Care for Your Heart — Schedule a Screening
Knowing you’re in good health with complete certainty is always better than just guessing. Too often, patients live their lives unaware of potential problems until it’s far too late. In those situations, all loved ones can do is wonder, “What if?”
If you’re proactive about your health, minor warning signs can be detected early before they result in more devastating health consequences. This American Heart Month, learn about the various heart screenings available at Culbertson Memorial Hospital and secure peace of mind so you and your family never have to wonder.
About heart disease
According to the Centers for Disease Control, heart disease is the leading cause of death in America. About 697,000 Americans died from heart disease in 2020, accounting for 1 in 5 deaths and claiming one life every 34 seconds. Additionally, heart disease cost the United States roughly $229 billion each year from 2017-2018. The CDC reports coronary heart disease is the most common form of heart disease, affecting about 20.1 million adults ages 20 and older. Heart attacks are also common, affecting 805,000 Americans every year — roughly 605,000 of whom suffer their first heart attack.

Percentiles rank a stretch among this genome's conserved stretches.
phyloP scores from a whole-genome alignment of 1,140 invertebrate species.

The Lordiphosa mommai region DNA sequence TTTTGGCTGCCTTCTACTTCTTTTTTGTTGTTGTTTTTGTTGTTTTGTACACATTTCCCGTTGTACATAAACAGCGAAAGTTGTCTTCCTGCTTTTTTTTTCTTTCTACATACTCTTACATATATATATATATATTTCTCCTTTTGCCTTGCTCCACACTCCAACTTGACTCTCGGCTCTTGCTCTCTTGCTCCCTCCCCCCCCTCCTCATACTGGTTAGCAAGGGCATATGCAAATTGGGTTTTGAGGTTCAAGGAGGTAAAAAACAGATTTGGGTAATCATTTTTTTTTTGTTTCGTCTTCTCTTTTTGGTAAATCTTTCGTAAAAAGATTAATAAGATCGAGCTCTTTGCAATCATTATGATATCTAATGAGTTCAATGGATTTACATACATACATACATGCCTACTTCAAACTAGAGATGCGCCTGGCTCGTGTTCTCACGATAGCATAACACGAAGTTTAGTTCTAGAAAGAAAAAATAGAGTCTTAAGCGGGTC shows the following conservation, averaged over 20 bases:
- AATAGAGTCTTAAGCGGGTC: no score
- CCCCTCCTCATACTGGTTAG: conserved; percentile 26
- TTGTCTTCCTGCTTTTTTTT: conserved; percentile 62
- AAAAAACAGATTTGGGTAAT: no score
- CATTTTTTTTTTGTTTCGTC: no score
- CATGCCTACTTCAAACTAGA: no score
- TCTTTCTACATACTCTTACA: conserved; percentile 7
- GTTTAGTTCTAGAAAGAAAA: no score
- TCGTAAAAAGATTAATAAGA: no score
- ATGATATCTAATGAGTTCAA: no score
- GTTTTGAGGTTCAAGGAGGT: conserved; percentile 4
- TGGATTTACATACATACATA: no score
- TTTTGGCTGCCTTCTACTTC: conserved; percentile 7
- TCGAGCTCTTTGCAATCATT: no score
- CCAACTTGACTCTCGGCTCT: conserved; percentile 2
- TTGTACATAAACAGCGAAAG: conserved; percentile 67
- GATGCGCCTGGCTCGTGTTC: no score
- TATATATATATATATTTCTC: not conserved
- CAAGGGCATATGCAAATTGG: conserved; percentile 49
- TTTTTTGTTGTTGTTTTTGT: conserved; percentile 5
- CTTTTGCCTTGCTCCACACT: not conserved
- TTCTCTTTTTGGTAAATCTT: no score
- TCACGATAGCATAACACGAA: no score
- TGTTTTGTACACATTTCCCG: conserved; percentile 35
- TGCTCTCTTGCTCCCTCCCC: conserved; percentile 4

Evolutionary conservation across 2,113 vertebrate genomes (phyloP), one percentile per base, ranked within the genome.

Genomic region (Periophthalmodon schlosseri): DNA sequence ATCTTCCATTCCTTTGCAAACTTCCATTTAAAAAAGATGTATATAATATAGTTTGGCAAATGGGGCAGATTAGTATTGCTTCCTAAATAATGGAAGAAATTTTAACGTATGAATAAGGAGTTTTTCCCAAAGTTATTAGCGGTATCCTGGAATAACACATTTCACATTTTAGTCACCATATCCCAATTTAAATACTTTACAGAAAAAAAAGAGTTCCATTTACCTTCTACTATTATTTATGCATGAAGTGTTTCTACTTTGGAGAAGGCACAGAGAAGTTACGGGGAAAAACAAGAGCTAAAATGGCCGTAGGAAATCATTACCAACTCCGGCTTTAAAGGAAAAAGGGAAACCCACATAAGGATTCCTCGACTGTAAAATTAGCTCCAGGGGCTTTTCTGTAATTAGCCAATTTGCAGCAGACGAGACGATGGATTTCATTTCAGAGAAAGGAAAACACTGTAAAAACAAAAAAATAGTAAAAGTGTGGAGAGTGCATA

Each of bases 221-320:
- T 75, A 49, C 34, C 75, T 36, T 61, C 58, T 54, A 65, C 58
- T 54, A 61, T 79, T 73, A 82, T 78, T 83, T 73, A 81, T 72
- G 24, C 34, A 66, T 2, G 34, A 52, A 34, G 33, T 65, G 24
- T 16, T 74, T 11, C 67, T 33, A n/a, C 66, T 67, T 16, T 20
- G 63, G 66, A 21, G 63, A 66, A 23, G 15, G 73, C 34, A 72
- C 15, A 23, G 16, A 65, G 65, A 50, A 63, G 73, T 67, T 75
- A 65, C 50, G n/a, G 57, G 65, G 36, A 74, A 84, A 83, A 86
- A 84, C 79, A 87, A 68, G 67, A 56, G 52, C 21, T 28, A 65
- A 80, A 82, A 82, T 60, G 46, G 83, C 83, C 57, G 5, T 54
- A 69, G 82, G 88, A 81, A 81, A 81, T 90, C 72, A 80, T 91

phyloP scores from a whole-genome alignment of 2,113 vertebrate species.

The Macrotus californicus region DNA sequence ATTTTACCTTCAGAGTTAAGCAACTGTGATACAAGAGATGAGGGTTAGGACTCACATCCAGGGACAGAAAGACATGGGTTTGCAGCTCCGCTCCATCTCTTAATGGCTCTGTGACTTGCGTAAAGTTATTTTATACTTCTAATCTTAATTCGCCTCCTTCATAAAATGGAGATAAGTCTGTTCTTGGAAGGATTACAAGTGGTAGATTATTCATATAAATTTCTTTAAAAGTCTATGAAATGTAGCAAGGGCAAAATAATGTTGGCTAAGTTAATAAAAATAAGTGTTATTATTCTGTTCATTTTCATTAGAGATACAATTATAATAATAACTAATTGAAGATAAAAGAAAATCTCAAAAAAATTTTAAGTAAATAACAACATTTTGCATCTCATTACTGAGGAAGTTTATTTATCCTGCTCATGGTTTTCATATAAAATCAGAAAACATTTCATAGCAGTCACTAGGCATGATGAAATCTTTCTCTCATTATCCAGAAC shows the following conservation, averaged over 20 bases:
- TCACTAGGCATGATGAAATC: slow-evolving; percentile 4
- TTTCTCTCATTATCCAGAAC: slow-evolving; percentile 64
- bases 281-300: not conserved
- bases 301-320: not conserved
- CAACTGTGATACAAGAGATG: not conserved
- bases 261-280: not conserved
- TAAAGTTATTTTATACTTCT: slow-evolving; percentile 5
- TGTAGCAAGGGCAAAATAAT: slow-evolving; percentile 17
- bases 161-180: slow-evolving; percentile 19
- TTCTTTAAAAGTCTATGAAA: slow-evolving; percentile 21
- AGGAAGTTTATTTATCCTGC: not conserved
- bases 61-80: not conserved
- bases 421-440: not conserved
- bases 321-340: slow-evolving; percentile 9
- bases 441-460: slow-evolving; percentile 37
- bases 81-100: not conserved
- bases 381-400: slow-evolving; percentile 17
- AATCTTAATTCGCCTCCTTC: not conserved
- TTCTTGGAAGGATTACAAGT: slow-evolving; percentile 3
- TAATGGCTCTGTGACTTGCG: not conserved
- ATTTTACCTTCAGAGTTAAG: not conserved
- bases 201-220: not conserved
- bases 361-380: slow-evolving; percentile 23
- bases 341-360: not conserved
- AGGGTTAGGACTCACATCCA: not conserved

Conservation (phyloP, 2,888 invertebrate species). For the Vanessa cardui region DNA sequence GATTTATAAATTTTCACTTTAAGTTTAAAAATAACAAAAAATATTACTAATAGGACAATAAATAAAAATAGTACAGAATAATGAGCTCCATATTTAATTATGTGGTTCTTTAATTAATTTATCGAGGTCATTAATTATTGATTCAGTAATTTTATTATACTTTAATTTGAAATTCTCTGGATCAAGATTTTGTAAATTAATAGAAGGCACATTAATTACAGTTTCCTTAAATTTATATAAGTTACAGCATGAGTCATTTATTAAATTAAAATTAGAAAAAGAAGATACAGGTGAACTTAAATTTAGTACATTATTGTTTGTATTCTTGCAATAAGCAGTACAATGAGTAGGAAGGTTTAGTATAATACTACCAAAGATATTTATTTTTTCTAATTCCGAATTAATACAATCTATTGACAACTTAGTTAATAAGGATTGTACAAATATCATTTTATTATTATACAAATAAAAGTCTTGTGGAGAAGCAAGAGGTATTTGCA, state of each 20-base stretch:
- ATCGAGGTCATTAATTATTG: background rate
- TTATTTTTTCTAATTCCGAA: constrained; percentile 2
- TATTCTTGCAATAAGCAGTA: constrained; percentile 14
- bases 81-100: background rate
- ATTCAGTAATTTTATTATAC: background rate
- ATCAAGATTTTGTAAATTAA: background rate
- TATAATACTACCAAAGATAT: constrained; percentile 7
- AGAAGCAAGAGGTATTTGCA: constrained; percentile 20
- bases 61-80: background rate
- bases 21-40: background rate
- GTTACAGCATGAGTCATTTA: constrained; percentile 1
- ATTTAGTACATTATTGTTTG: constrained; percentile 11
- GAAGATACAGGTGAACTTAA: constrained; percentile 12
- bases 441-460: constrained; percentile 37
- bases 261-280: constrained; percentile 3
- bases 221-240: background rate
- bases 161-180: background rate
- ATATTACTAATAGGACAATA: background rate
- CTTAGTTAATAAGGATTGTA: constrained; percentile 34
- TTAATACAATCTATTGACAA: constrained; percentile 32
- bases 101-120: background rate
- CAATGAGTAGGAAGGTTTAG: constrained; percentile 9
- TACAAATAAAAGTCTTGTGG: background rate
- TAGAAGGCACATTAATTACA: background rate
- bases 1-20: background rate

Schedule a screening
The most effective way to get ahead of a serious heart problem is to schedule a heart screening test. Using a variety of procedures, physicians can recognize and diagnose warning signs, then develop a treatment plan to prevent more serious issues. Types of heart screenings include:
- Cardiac CT scan — This imaging test uses X-rays to capture images of the heart and its vessels. Painless, non-invasive, and only about 15 minutes long, this test can help doctors detect issues with blood flow and can even detect blockages such as calcium or fat deposits.
- Cardiac stress test — Some heart issues can only be detected during periods of physical stress or activity. A cardiac stress test measures how healthy a patient’s heart is and how well it works during such times, like exercise. Usually involving a treadmill or a stationary bike — or in some cases, a medicine that makes the heart beat faster — a cardiac stress test may be recommended for patients experience symptoms such as shortness of breath, chest pain, dizziness, and rapid or irregular heartbeat.
- Echocardiogram — This painless test uses sound waves to create moving images of the heart, like an ultrasound. Echocardiograms can detect blood clots, fluid buildup in the pericardium, tumors, complications of the aorta, and damage to the heart tissue.
- Electrocardiogram — Commonly known as an ECG or EKG, an electrocardiogram is a painless test during which electrodes are stuck to a patient’s body to measure the heart’s electrical activity. Electrocardiograms detect heart rate, irregular heartbeats, and strength and timing of the heart’s electrical impulses.
- Lab testing — Doctors may also order a blood test to ascertain a patient’s risk of heart disease. A panel of cholesterol tests can determine the amount of fat and cholesterol in the blood, thereby determining the patient’s risk of heart disease.